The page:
Friday, January 22, 2010

Enter Three Witches: A Story of Macbeth, by Caroline B. Cooney

I picked this up because it was on the top of the bookcase at the Library! (that's the Boise Public Library) as one of the Young Adult Choice Nominees. The Young Adult Choice award is sponsored and organized by the International Reading Association. There is also a Children's Choice and Teacher's Choice award each year.

Enter Three Witches started out with some reading challenges. Cooney drops in some hints at events that she doesn't explain until much later in the book. If teachers are going to use this as a small group or whole class read this provides a perfect opportunity to teach students about holding an idea in mind and trusting the author to provide the details later on. The device of "dropping" ideas is very common in mystery/detective writing. If it is explained to students this way most can learn to hold an incomplete idea for several chapters.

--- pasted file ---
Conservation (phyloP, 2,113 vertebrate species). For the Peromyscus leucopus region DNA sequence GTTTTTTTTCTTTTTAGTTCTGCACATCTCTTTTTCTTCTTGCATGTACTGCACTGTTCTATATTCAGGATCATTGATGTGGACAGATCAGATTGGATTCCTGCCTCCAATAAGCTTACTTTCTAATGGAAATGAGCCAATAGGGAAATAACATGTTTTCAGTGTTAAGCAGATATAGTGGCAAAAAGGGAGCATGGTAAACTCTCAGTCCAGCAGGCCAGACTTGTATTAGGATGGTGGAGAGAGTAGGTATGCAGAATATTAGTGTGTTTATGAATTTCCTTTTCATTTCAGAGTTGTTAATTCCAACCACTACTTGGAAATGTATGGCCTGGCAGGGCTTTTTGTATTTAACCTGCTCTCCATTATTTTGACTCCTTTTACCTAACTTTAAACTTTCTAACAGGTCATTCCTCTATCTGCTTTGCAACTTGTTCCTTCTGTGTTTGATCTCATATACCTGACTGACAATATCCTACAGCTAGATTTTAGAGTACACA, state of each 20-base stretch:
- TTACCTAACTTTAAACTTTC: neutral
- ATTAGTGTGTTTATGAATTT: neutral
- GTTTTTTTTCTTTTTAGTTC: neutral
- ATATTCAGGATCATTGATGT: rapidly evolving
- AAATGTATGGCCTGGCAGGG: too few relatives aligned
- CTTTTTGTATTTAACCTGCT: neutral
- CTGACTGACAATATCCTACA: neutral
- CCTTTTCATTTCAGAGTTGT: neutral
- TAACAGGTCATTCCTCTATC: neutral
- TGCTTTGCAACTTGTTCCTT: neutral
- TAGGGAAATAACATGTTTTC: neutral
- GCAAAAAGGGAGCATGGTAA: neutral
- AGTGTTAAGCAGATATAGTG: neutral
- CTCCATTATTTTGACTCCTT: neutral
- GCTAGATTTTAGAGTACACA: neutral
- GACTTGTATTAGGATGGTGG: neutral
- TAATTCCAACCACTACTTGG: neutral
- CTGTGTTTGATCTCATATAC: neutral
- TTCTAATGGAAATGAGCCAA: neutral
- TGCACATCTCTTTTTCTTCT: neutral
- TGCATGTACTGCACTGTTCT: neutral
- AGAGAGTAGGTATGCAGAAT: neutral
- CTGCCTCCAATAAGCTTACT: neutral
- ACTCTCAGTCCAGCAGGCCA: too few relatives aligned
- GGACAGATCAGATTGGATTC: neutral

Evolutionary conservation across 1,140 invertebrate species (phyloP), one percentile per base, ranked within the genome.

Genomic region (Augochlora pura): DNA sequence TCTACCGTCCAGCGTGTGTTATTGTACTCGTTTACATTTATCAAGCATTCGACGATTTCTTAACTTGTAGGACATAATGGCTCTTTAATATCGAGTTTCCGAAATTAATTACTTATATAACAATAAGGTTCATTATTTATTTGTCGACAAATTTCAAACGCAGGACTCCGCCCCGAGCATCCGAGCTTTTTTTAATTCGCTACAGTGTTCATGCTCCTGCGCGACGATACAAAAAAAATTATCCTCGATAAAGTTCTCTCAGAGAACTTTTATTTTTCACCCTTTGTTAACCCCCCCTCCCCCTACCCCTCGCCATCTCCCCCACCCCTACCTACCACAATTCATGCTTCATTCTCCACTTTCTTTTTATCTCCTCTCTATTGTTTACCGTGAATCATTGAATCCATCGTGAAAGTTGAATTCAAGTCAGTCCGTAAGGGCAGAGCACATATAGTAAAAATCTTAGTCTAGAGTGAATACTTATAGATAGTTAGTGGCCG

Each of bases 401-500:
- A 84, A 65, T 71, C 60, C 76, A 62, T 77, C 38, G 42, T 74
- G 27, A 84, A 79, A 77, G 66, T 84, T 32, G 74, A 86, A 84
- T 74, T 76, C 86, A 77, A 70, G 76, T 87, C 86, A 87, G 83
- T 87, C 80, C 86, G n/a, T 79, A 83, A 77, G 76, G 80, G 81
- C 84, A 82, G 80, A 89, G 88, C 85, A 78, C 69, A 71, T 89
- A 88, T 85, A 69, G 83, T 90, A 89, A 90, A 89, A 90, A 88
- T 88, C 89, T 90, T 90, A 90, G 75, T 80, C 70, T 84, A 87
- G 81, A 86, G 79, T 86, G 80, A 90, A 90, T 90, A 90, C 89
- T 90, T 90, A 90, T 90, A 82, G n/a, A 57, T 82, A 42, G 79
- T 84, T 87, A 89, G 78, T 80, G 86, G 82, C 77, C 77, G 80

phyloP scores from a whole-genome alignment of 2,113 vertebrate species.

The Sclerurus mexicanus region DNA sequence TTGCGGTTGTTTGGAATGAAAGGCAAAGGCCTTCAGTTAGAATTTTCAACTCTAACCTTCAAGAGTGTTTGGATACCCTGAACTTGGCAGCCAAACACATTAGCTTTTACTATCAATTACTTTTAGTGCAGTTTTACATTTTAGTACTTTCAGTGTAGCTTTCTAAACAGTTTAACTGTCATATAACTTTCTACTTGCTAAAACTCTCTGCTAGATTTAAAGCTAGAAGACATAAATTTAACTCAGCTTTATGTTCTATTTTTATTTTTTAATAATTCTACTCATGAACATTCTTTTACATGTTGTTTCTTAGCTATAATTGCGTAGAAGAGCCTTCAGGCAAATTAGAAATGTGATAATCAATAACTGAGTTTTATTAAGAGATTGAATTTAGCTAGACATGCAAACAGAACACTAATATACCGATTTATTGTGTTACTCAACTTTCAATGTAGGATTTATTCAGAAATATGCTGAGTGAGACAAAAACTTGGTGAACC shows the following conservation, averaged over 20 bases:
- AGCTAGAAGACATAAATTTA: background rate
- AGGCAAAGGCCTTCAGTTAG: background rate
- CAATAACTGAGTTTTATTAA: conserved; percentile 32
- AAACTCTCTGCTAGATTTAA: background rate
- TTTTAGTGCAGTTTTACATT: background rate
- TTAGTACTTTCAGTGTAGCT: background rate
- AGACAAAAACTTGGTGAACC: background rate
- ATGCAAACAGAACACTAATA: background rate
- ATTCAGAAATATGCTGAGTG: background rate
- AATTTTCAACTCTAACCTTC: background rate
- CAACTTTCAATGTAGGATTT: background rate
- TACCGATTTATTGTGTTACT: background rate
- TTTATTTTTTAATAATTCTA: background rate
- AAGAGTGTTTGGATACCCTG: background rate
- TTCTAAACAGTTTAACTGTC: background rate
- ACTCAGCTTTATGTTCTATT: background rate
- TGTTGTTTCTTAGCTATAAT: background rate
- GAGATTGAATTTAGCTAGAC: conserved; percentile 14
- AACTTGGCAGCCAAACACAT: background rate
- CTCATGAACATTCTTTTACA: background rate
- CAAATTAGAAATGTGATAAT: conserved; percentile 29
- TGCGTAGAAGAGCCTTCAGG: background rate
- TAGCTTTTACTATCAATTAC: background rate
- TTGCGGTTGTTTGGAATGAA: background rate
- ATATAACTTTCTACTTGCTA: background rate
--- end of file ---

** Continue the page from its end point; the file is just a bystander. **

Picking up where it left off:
Cooney creates a new character, Lady Mary, who enriches the overall story and provides details of medieval life that would not be available through Shakespeare. Because of Lady Mary's contribution to the book I am now prompted to do some nonfiction reading about Scotland in the 16th century.

Throughout the book there are quotations and some dialogue from Shakespeare's play. Although I didn't actually get up and pull out my complete Shakespeare, I'm likely to look at it later tonight.

About a third of the way through the book I got hooked on Cooney's story line and her "added" plot lines to the story of Macbeth. Since I am not a "read the ending first"reader (I don't peak), I didn't know about Cooney's author's note at the end of the book. This is another bit that teachers may want to guide readers to before they begin reading. Understanding Cooney's research process might make the reading of the book richer for young adults.

Although the Lexile rating would suggest an easier reading YA book I'm going to recommend it for older or mature readers. The quotations and correlations with the Shakespeare play is going to make the reading a bit challenging for younger/less developed readers.

Three Stars
Lexile 720
Novelist Interest Rating 8-12 grades

No comments: